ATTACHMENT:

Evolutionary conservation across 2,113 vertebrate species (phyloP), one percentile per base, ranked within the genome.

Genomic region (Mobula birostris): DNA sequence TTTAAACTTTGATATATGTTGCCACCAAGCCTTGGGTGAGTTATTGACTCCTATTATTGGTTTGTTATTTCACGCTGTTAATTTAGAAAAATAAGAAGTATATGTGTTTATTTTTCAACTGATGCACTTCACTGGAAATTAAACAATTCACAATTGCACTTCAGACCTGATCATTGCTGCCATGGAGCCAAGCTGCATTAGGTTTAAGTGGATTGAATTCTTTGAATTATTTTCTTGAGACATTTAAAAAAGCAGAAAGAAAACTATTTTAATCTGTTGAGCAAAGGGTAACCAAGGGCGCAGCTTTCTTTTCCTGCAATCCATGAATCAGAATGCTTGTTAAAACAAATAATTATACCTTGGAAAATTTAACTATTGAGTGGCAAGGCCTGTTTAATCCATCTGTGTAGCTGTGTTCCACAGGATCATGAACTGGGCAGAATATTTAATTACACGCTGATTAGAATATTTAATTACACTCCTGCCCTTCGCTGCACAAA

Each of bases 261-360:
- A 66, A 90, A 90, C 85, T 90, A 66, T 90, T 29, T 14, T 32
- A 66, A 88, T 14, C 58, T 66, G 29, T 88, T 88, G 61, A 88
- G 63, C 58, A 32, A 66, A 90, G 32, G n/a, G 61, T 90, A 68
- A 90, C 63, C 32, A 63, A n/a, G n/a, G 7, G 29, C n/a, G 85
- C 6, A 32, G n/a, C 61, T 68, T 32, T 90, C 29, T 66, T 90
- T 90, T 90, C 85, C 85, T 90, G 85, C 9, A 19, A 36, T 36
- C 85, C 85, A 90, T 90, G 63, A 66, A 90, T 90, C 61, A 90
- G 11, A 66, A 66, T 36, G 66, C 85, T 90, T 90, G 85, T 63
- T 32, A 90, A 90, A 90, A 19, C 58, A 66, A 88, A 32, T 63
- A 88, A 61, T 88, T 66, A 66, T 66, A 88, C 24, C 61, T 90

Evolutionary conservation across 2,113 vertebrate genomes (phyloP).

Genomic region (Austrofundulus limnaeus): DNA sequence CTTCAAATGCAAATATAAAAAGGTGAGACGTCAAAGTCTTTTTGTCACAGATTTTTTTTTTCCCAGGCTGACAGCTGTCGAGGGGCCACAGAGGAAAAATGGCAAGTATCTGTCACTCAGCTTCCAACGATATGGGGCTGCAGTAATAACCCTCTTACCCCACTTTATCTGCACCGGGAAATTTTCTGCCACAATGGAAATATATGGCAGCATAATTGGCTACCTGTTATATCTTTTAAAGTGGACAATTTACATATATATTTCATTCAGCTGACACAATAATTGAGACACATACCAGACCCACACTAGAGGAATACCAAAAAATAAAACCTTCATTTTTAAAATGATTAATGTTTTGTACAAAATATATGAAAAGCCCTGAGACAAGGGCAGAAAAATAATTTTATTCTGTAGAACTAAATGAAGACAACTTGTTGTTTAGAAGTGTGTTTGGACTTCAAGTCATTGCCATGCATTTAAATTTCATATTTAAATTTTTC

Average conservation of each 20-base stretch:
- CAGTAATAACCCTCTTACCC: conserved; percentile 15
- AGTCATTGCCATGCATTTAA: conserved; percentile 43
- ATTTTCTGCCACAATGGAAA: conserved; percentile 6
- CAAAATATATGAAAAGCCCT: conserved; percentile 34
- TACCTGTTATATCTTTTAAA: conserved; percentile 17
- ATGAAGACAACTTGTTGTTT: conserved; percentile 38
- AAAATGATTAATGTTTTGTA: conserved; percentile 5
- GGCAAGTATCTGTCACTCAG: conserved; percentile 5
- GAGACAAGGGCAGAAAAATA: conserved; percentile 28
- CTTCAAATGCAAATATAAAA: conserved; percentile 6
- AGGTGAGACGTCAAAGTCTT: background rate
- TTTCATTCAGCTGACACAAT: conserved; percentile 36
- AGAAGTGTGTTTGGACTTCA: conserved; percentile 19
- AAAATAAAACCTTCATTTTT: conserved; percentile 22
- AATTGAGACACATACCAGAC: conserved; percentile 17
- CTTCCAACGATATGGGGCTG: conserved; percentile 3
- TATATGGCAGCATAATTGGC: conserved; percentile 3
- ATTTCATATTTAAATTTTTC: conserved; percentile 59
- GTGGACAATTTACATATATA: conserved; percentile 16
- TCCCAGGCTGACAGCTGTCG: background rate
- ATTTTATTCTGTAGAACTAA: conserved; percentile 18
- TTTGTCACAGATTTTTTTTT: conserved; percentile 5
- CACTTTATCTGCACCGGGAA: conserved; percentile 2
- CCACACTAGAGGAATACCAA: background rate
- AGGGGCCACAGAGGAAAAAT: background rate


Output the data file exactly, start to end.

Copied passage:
Evolutionary conservation across 2,113 vertebrate species (phyloP), one percentile per base, ranked within the genome.

Genomic region (Mobula birostris): DNA sequence TTTAAACTTTGATATATGTTGCCACCAAGCCTTGGGTGAGTTATTGACTCCTATTATTGGTTTGTTATTTCACGCTGTTAATTTAGAAAAATAAGAAGTATATGTGTTTATTTTTCAACTGATGCACTTCACTGGAAATTAAACAATTCACAATTGCACTTCAGACCTGATCATTGCTGCCATGGAGCCAAGCTGCATTAGGTTTAAGTGGATTGAATTCTTTGAATTATTTTCTTGAGACATTTAAAAAAGCAGAAAGAAAACTATTTTAATCTGTTGAGCAAAGGGTAACCAAGGGCGCAGCTTTCTTTTCCTGCAATCCATGAATCAGAATGCTTGTTAAAACAAATAATTATACCTTGGAAAATTTAACTATTGAGTGGCAAGGCCTGTTTAATCCATCTGTGTAGCTGTGTTCCACAGGATCATGAACTGGGCAGAATATTTAATTACACGCTGATTAGAATATTTAATTACACTCCTGCCCTTCGCTGCACAAA

Each of bases 261-360:
- A 66, A 90, A 90, C 85, T 90, A 66, T 90, T 29, T 14, T 32
- A 66, A 88, T 14, C 58, T 66, G 29, T 88, T 88, G 61, A 88
- G 63, C 58, A 32, A 66, A 90, G 32, G n/a, G 61, T 90, A 68
- A 90, C 63, C 32, A 63, A n/a, G n/a, G 7, G 29, C n/a, G 85
- C 6, A 32, G n/a, C 61, T 68, T 32, T 90, C 29, T 66, T 90
- T 90, T 90, C 85, C 85, T 90, G 85, C 9, A 19, A 36, T 36
- C 85, C 85, A 90, T 90, G 63, A 66, A 90, T 90, C 61, A 90
- G 11, A 66, A 66, T 36, G 66, C 85, T 90, T 90, G 85, T 63
- T 32, A 90, A 90, A 90, A 19, C 58, A 66, A 88, A 32, T 63
- A 88, A 61, T 88, T 66, A 66, T 66, A 88, C 24, C 61, T 90

Evolutionary conservation across 2,113 vertebrate genomes (phyloP).

Genomic region (Austrofundulus limnaeus): DNA sequence CTTCAAATGCAAATATAAAAAGGTGAGACGTCAAAGTCTTTTTGTCACAGATTTTTTTTTTCCCAGGCTGACAGCTGTCGAGGGGCCACAGAGGAAAAATGGCAAGTATCTGTCACTCAGCTTCCAACGATATGGGGCTGCAGTAATAACCCTCTTACCCCACTTTATCTGCACCGGGAAATTTTCTGCCACAATGGAAATATATGGCAGCATAATTGGCTACCTGTTATATCTTTTAAAGTGGACAATTTACATATATATTTCATTCAGCTGACACAATAATTGAGACACATACCAGACCCACACTAGAGGAATACCAAAAAATAAAACCTTCATTTTTAAAATGATTAATGTTTTGTACAAAATATATGAAAAGCCCTGAGACAAGGGCAGAAAAATAATTTTATTCTGTAGAACTAAATGAAGACAACTTGTTGTTTAGAAGTGTGTTTGGACTTCAAGTCATTGCCATGCATTTAAATTTCATATTTAAATTTTTC

Average conservation of each 20-base stretch:
- CAGTAATAACCCTCTTACCC: conserved; percentile 15
- AGTCATTGCCATGCATTTAA: conserved; percentile 43
- ATTTTCTGCCACAATGGAAA: conserved; percentile 6
- CAAAATATATGAAAAGCCCT: conserved; percentile 34
- TACCTGTTATATCTTTTAAA: conserved; percentile 17
- ATGAAGACAACTTGTTGTTT: conserved; percentile 38
- AAAATGATTAATGTTTTGTA: conserved; percentile 5
- GGCAAGTATCTGTCACTCAG: conserved; percentile 5
- GAGACAAGGGCAGAAAAATA: conserved; percentile 28
- CTTCAAATGCAAATATAAAA: conserved; percentile 6
- AGGTGAGACGTCAAAGTCTT: background rate
- TTTCATTCAGCTGACACAAT: conserved; percentile 36
- AGAAGTGTGTTTGGACTTCA: conserved; percentile 19
- AAAATAAAACCTTCATTTTT: conserved; percentile 22
- AATTGAGACACATACCAGAC: conserved; percentile 17
- CTTCCAACGATATGGGGCTG: conserved; percentile 3
- TATATGGCAGCATAATTGGC: conserved; percentile 3
- ATTTCATATTTAAATTTTTC: conserved; percentile 59
- GTGGACAATTTACATATATA: conserved; percentile 16
- TCCCAGGCTGACAGCTGTCG: background rate
- ATTTTATTCTGTAGAACTAA: conserved; percentile 18
- TTTGTCACAGATTTTTTTTT: conserved; percentile 5
- CACTTTATCTGCACCGGGAA: conserved; percentile 2
- CCACACTAGAGGAATACCAA: background rate
- AGGGGCCACAGAGGAAAAAT: background rate